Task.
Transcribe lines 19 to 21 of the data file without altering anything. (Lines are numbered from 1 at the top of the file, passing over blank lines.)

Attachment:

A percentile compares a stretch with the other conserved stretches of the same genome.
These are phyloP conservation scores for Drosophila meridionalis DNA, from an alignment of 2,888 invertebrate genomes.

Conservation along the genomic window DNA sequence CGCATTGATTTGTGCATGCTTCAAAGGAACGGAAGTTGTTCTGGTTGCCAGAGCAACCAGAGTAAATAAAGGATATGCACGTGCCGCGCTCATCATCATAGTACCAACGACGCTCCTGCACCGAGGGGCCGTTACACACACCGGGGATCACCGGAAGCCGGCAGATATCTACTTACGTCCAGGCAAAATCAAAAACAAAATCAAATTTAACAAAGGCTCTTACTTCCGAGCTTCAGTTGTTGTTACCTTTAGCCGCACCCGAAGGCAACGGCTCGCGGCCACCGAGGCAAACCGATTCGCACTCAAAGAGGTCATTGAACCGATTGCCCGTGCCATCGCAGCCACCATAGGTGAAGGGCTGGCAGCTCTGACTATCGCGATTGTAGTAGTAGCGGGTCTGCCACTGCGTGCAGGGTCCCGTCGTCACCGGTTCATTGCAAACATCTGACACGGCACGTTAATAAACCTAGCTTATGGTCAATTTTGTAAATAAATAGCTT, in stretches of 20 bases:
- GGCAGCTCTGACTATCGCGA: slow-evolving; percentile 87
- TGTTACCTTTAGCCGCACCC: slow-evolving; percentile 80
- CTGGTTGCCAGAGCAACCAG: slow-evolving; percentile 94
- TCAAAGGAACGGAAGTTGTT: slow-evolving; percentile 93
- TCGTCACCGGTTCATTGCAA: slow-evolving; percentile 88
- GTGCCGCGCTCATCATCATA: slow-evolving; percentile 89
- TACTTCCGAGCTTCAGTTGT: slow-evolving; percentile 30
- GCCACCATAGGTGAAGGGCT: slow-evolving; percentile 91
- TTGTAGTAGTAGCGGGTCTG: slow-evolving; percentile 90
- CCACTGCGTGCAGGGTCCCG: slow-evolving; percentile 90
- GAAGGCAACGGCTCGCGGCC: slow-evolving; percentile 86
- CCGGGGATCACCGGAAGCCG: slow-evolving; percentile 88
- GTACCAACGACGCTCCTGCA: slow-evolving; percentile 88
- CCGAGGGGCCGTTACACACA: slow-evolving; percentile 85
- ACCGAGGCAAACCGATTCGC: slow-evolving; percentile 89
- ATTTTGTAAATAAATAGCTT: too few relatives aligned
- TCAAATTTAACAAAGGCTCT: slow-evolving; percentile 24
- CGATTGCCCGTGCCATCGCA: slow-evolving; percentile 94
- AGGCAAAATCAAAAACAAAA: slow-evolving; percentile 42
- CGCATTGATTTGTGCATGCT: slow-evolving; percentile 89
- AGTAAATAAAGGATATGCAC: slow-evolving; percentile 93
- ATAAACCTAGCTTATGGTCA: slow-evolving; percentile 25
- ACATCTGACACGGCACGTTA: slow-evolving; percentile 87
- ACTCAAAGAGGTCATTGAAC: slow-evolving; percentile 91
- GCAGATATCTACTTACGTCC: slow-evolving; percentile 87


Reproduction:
- ATTTTGTAAATAAATAGCTT: too few relatives aligned
- TCAAATTTAACAAAGGCTCT: slow-evolving; percentile 24
- CGATTGCCCGTGCCATCGCA: slow-evolving; percentile 94